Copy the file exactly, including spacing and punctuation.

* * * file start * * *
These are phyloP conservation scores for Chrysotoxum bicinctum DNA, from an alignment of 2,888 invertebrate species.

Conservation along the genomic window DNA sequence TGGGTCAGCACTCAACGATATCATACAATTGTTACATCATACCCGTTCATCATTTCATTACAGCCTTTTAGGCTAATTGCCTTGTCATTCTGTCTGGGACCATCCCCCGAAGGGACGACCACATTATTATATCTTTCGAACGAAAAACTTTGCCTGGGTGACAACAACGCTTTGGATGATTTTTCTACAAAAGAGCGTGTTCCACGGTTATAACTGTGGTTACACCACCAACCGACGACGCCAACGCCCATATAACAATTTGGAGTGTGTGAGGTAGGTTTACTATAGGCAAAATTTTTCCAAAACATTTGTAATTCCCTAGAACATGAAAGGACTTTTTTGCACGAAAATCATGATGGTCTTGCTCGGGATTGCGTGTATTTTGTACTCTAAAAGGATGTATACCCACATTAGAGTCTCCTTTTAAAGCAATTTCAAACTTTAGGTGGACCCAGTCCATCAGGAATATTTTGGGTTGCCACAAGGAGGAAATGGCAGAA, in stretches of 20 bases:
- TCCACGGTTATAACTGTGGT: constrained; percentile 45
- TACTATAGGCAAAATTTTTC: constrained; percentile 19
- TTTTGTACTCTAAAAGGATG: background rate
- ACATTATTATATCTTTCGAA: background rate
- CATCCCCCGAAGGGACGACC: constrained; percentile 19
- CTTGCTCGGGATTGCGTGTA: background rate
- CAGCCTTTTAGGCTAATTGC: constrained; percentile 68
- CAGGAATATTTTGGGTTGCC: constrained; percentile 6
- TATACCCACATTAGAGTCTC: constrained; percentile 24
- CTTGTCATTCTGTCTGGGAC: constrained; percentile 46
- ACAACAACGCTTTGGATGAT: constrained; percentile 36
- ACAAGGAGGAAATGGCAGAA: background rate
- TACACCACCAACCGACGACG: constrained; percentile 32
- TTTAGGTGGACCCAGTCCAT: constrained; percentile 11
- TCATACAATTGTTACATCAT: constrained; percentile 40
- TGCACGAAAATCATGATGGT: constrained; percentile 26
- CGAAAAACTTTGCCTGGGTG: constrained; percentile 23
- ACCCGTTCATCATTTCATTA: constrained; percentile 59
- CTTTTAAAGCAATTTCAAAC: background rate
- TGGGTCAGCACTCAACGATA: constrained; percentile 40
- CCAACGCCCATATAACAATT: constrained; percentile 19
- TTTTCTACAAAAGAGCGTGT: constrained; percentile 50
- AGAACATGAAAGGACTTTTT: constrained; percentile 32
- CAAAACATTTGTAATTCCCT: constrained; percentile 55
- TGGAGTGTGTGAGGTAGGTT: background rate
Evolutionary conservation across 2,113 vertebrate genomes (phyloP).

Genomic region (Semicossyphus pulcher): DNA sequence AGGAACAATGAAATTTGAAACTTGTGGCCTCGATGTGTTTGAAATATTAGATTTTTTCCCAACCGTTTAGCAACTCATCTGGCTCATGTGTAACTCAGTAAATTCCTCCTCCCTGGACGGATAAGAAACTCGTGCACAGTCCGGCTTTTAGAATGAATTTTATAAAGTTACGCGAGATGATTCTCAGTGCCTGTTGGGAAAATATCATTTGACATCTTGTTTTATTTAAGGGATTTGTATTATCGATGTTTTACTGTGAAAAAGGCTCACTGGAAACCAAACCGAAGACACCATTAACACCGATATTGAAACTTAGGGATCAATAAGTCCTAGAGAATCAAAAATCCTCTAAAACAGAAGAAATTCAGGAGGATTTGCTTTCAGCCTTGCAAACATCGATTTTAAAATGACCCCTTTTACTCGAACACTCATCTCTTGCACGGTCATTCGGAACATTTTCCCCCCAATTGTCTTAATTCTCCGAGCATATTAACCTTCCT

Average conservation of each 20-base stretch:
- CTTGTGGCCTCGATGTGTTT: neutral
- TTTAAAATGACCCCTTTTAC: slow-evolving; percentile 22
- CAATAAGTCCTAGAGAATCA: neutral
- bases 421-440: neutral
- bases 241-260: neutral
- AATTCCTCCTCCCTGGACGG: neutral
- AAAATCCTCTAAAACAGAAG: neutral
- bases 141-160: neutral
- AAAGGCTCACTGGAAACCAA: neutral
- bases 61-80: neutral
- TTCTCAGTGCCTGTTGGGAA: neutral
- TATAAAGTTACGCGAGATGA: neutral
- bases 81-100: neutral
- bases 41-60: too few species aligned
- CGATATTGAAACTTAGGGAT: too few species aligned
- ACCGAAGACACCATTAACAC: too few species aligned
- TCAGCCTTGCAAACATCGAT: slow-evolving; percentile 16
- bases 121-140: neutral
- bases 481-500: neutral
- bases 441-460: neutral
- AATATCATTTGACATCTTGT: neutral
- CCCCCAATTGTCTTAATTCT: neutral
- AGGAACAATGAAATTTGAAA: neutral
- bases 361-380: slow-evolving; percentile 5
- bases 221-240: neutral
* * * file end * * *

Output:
These are phyloP conservation scores for Chrysotoxum bicinctum DNA, from an alignment of 2,888 invertebrate species.

Conservation along the genomic window DNA sequence TGGGTCAGCACTCAACGATATCATACAATTGTTACATCATACCCGTTCATCATTTCATTACAGCCTTTTAGGCTAATTGCCTTGTCATTCTGTCTGGGACCATCCCCCGAAGGGACGACCACATTATTATATCTTTCGAACGAAAAACTTTGCCTGGGTGACAACAACGCTTTGGATGATTTTTCTACAAAAGAGCGTGTTCCACGGTTATAACTGTGGTTACACCACCAACCGACGACGCCAACGCCCATATAACAATTTGGAGTGTGTGAGGTAGGTTTACTATAGGCAAAATTTTTCCAAAACATTTGTAATTCCCTAGAACATGAAAGGACTTTTTTGCACGAAAATCATGATGGTCTTGCTCGGGATTGCGTGTATTTTGTACTCTAAAAGGATGTATACCCACATTAGAGTCTCCTTTTAAAGCAATTTCAAACTTTAGGTGGACCCAGTCCATCAGGAATATTTTGGGTTGCCACAAGGAGGAAATGGCAGAA, in stretches of 20 bases:
- TCCACGGTTATAACTGTGGT: constrained; percentile 45
- TACTATAGGCAAAATTTTTC: constrained; percentile 19
- TTTTGTACTCTAAAAGGATG: background rate
- ACATTATTATATCTTTCGAA: background rate
- CATCCCCCGAAGGGACGACC: constrained; percentile 19
- CTTGCTCGGGATTGCGTGTA: background rate
- CAGCCTTTTAGGCTAATTGC: constrained; percentile 68
- CAGGAATATTTTGGGTTGCC: constrained; percentile 6
- TATACCCACATTAGAGTCTC: constrained; percentile 24
- CTTGTCATTCTGTCTGGGAC: constrained; percentile 46
- ACAACAACGCTTTGGATGAT: constrained; percentile 36
- ACAAGGAGGAAATGGCAGAA: background rate
- TACACCACCAACCGACGACG: constrained; percentile 32
- TTTAGGTGGACCCAGTCCAT: constrained; percentile 11
- TCATACAATTGTTACATCAT: constrained; percentile 40
- TGCACGAAAATCATGATGGT: constrained; percentile 26
- CGAAAAACTTTGCCTGGGTG: constrained; percentile 23
- ACCCGTTCATCATTTCATTA: constrained; percentile 59
- CTTTTAAAGCAATTTCAAAC: background rate
- TGGGTCAGCACTCAACGATA: constrained; percentile 40
- CCAACGCCCATATAACAATT: constrained; percentile 19
- TTTTCTACAAAAGAGCGTGT: constrained; percentile 50
- AGAACATGAAAGGACTTTTT: constrained; percentile 32
- CAAAACATTTGTAATTCCCT: constrained; percentile 55
- TGGAGTGTGTGAGGTAGGTT: background rate
Evolutionary conservation across 2,113 vertebrate genomes (phyloP).

Genomic region (Semicossyphus pulcher): DNA sequence AGGAACAATGAAATTTGAAACTTGTGGCCTCGATGTGTTTGAAATATTAGATTTTTTCCCAACCGTTTAGCAACTCATCTGGCTCATGTGTAACTCAGTAAATTCCTCCTCCCTGGACGGATAAGAAACTCGTGCACAGTCCGGCTTTTAGAATGAATTTTATAAAGTTACGCGAGATGATTCTCAGTGCCTGTTGGGAAAATATCATTTGACATCTTGTTTTATTTAAGGGATTTGTATTATCGATGTTTTACTGTGAAAAAGGCTCACTGGAAACCAAACCGAAGACACCATTAACACCGATATTGAAACTTAGGGATCAATAAGTCCTAGAGAATCAAAAATCCTCTAAAACAGAAGAAATTCAGGAGGATTTGCTTTCAGCCTTGCAAACATCGATTTTAAAATGACCCCTTTTACTCGAACACTCATCTCTTGCACGGTCATTCGGAACATTTTCCCCCCAATTGTCTTAATTCTCCGAGCATATTAACCTTCCT

Average conservation of each 20-base stretch:
- CTTGTGGCCTCGATGTGTTT: neutral
- TTTAAAATGACCCCTTTTAC: slow-evolving; percentile 22
- CAATAAGTCCTAGAGAATCA: neutral
- bases 421-440: neutral
- bases 241-260: neutral
- AATTCCTCCTCCCTGGACGG: neutral
- AAAATCCTCTAAAACAGAAG: neutral
- bases 141-160: neutral
- AAAGGCTCACTGGAAACCAA: neutral
- bases 61-80: neutral
- TTCTCAGTGCCTGTTGGGAA: neutral
- TATAAAGTTACGCGAGATGA: neutral
- bases 81-100: neutral
- bases 41-60: too few species aligned
- CGATATTGAAACTTAGGGAT: too few species aligned
- ACCGAAGACACCATTAACAC: too few species aligned
- TCAGCCTTGCAAACATCGAT: slow-evolving; percentile 16
- bases 121-140: neutral
- bases 481-500: neutral
- bases 441-460: neutral
- AATATCATTTGACATCTTGT: neutral
- CCCCCAATTGTCTTAATTCT: neutral
- AGGAACAATGAAATTTGAAA: neutral
- bases 361-380: slow-evolving; percentile 5
- bases 221-240: neutral